Thursday, September 03, 2009

Day One: co-operation

Conferences don't always have the feel of love and kindness to them. Sometimes you have factions or deeply embedded divisions that can make the event a bit stressful. Thankfully there isn't much of that here at Hove and I've been pleasantly surprised at the great team working spirit in many of the sessions. That's a very good thing because if I'm going to be somewhere for four days I want it to be among friends, not egotistical windbags.

The workshop on co-operatives is a case in point. Whilst everyone knows that Greens are in favour of workers, housing and consumer co-ops our actually policy is a bit thin, apparently. So Brian Heatley very kindly put together a broad brush stroke motion filling the gap. There were fifteen people in the workshop and not one of them was opposed, but it was one of the most interesting discussions of its kind I've been to for a long time.

Because the policy was so broad it gave a lot of scope for people to explore the ideas. People discussed the projects they were involved in around mutualising football clubs, schooling, housing co-ops and food co-ops. They also pushed at the boundaries of the policy and we discussed the de-mutualised financial institutions and whether we should advocate sledge hammer legislation to make our point or a more nuanced approach to suit cautious and reasonable folk (boo!).

One of the reasons people got excited about the motion was that co-ops are not just nice things that encourage local ownership, they also present a different kind of economic model. One where workers own their workplaces, fans own their football clubs and tenants collectively own their housing. There's no room for landlords, profiteers or financial speculators in that model but plenty of room for a real and deep democratisation of everyday life.

Brian's policy was particularly good, I thought, because it went beyond simply looking to helping new co-ops get set up but also explored ways of turning existing for profit companies into workers co-ops - something far more controversial. I think that's brilliant and as we've already shown over our plan to save Vestas (using the Sustainable Communities Act to fund a workers' take over of the parts of the business being shut down) these are achievable aims in the here and now that can have real value for those effected.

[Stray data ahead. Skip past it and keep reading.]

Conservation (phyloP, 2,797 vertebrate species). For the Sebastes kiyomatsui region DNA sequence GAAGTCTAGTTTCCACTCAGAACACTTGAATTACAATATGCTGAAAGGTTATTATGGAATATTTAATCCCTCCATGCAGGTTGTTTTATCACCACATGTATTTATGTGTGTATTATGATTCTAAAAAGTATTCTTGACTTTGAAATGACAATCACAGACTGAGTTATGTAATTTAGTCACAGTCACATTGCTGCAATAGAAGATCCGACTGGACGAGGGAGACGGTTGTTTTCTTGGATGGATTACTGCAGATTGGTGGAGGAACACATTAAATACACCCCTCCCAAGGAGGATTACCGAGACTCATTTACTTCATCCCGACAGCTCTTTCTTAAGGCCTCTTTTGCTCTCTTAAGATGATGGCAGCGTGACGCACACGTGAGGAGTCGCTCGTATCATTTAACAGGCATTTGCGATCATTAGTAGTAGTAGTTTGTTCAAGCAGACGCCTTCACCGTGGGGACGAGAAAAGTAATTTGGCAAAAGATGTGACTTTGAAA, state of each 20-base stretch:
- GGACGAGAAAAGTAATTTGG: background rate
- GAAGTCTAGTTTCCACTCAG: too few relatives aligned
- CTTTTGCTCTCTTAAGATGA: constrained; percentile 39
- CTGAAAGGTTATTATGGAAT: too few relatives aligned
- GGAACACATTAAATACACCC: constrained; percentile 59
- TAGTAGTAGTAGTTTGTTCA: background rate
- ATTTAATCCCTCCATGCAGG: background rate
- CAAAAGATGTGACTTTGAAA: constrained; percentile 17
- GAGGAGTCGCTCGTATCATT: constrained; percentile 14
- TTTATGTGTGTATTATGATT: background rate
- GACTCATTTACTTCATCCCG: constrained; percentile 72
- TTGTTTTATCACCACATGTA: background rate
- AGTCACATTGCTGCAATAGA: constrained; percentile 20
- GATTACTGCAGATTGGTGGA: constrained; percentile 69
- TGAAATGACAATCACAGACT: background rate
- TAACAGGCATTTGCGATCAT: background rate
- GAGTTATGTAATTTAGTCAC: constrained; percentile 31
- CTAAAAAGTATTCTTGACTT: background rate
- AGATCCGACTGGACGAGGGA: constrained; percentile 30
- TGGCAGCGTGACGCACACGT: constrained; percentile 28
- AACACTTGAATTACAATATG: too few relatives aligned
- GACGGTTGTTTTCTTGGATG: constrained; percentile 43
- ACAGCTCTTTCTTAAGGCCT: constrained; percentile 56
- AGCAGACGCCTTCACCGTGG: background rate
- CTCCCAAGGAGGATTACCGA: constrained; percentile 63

Matt Sellwood said...

Are we at different conferences? :)


David Cox said...

Why stop the having the right to mutualise private companies? giant socialist state-run enterprise is indistinguishable from giant corporate enterprise. The problem is one of size and ultimate power. Unfettered capitalism and socialism both end up in much the same place – centralisation, environmental destruction and alienation of people.
Independence and self-determination through industrial common ownership, mutualism, co-ownership, and community interest companies, can offer an alternative sustainable economic system.

Jim Jay said...

You obviously aren't going to the right sessions Matt :)

David - I agree

Pippa said...

Totally agree that it was a bit of a love in, huggy conference in the end. I think the best, in that regard, that I've ever been to. Lots of people even said thank you! So thanks to all those who said thanks (I know you all read this...), I might even stand for a committee again one day :)